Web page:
Natural Gas Transmission System Operator
Archaeological research under way along the GIPL route
As the scheduled construction works for the Gas Interconnection Poland–Lithuania (GIPL) proceed, archaeological research along the planned pipeline route has begun in parallel. For the Lithuanian archaeologists, this is one of the largest projects in recent years.
The work along the gas pipeline route is being carried out by a team of archaeologists from the Lithuanian Institute of History, Klaipėda University, Vilnius University, and the companies Kultūros Paveldo Išsaugojimo Pajėgos and Kultūros Vertybių Paieška. The team is being headed by Prof. Albinas Kuncevičius, who is the head of the Department of Archaeology at the Vilnius University Faculty of History. Prof. Kuncevičius says that in building the gas pipeline, archaeological heritage will be preserved: historical finds will be scientifically investigated and recorded in scientific sources, and the information will be passed on to future generations.
“This will be the first time in the history of Lithuania that, in carrying out a large-scale construction project, the top layer of soil will be moved aside before excavating the pipeline trench a couple of metres into the ground. This means that we will walk side by side with the gas pipeline contractors over the route and see what new archaeological monuments unfold. For the first time, we will have an archaeological section that will allow us to gather more information about historical times, human life and vegetation. This is standard practice in Western European countries,” said Prof. Kuncevičius.
According to acting CEO of Amber Grid Nemunas Biknius, by coordinating actions, the gas pipeline construction and archaeological research will create added value – not only will the gas interconnection with Western Europe be built, but a large part of Lithuania will also be explored using various archaeological research methods.
“We are proud that not only a new energy bridge between Lithuania and Poland will be build, it will also allow us to contribute to the study of Lithuania’s historical heritage. During construction of the gas interconnection, comprehensive archaeological research will be conducted over an area of almost 9,000 square metres, while an archaeological survey will be carried out over the entire area of the gas pipeline route, which covers close to 200 hectares of land. Together, we are all contributing to our knowledge of the country’s historical heritage,” says Mr Biknius.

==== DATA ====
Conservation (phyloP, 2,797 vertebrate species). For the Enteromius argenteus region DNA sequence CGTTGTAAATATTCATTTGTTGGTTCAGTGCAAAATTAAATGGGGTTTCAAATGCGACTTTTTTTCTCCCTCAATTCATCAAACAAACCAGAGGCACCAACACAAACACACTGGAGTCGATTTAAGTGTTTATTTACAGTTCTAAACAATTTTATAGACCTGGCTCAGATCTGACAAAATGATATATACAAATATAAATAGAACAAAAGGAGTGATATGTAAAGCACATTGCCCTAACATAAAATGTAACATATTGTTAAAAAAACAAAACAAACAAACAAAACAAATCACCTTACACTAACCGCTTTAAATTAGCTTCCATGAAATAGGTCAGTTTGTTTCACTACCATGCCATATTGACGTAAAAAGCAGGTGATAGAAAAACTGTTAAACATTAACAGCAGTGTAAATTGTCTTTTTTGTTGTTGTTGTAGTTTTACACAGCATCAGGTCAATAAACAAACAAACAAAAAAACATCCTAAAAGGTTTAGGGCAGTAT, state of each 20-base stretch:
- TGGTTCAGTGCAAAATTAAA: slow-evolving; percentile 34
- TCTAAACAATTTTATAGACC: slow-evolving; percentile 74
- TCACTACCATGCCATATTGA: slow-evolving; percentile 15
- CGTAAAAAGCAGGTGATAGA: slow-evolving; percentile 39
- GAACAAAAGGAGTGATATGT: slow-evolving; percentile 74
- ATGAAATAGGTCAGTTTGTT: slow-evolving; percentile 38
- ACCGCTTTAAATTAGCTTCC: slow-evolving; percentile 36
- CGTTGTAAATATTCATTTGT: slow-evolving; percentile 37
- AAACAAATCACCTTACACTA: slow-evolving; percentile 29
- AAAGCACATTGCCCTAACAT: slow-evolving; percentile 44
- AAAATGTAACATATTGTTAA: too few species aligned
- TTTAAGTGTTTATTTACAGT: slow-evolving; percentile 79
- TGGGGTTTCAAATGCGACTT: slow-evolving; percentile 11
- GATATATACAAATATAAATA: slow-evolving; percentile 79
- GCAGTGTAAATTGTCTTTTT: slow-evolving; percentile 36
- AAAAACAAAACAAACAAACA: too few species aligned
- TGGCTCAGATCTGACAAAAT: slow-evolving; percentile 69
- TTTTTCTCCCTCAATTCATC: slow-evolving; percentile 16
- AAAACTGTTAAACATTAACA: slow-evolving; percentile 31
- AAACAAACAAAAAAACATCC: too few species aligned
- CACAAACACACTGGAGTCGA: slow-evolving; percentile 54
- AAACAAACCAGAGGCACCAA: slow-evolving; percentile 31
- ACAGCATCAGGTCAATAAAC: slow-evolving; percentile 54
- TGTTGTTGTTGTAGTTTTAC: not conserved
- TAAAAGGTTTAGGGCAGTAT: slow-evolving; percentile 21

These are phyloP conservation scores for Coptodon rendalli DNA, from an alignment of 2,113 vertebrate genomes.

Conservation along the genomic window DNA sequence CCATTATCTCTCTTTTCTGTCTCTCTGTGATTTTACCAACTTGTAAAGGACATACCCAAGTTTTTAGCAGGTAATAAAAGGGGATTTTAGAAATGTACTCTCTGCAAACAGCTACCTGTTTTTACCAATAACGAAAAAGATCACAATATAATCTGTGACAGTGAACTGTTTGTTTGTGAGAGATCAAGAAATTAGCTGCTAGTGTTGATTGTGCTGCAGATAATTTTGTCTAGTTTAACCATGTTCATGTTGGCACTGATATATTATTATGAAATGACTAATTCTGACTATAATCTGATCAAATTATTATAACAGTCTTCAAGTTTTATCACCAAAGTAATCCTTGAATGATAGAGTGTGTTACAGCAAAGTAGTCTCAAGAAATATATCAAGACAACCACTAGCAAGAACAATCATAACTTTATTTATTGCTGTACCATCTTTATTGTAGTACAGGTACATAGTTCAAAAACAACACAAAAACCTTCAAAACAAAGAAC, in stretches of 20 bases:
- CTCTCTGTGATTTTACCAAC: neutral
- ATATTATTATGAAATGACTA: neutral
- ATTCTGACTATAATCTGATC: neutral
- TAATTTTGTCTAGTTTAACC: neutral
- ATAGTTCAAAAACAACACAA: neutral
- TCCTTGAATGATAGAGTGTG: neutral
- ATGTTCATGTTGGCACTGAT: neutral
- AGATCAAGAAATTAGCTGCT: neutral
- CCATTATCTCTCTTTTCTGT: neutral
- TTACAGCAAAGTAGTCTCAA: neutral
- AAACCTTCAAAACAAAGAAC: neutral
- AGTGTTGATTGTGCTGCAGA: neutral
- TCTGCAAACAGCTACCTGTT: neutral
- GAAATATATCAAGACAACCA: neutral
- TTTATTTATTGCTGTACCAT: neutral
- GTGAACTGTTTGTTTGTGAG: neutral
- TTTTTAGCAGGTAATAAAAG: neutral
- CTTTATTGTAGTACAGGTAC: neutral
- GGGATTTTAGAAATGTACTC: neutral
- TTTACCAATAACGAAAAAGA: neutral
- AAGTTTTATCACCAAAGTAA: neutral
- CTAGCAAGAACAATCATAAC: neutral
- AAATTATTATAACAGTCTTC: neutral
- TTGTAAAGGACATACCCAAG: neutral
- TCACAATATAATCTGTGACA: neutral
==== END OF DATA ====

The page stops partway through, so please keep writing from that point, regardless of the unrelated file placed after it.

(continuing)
Teams of archaeologists have already conducted archaeological surveys, checking the terrain of the future pipeline route, crossing over the area with a metal detector, and taking pictures of the selected areas with drones. According to Prof. Kuncevičius, the second stage of work is now being prepared for. There are several areas of importance along the GIPL route, which is spread out over almost half of Lithuania.
“Along the path of the future gas pipeline from Širvintos to Lazdijai, we are singling out three places that are extremely valuable from an archaeological point of view – the Kernavė area, the Kruonis region, and Punia in the district of Alytus. We are hoping to discover finds here from the Mesolithic period of the Stone Age and 1st-4th century AD settlements. The GIPL route was selected in such a way as to avoid already known archaeological sites, so efforts will be made to investigate previously unknown archaeological monuments without interrupting construction of the gas pipeline,” said Prof. Kuncevičius.
Two-thirds, or 100 km, of the Lithuanian side of the GIPL are planned to be constructed by the end of 2020. In the three months since construction began, 62 km of steel pipes were brought in to Lithuania from Poland, 40 km of pipes were welded, and 20 km of forest were prepared for the construction of the pipeline. The length of the gas interconnection route in Lithuania is 165 km. Currently, work for explosion testing is also being carried out along the pipeline route, and the extremely complex horizontal directional drilling is planned for summer for laying the pipeline under Lithuania’s largest rivers, the Neris and the Nemunas.
Once the gas interconnection is completed in late 2021, capacity will be created to transport up to 27 terawatt-hours (TWh) of gas per year to the Baltic States, and up to 21 TWh per year to Poland, and the Baltic gas markets will become part of the single EU gas market.


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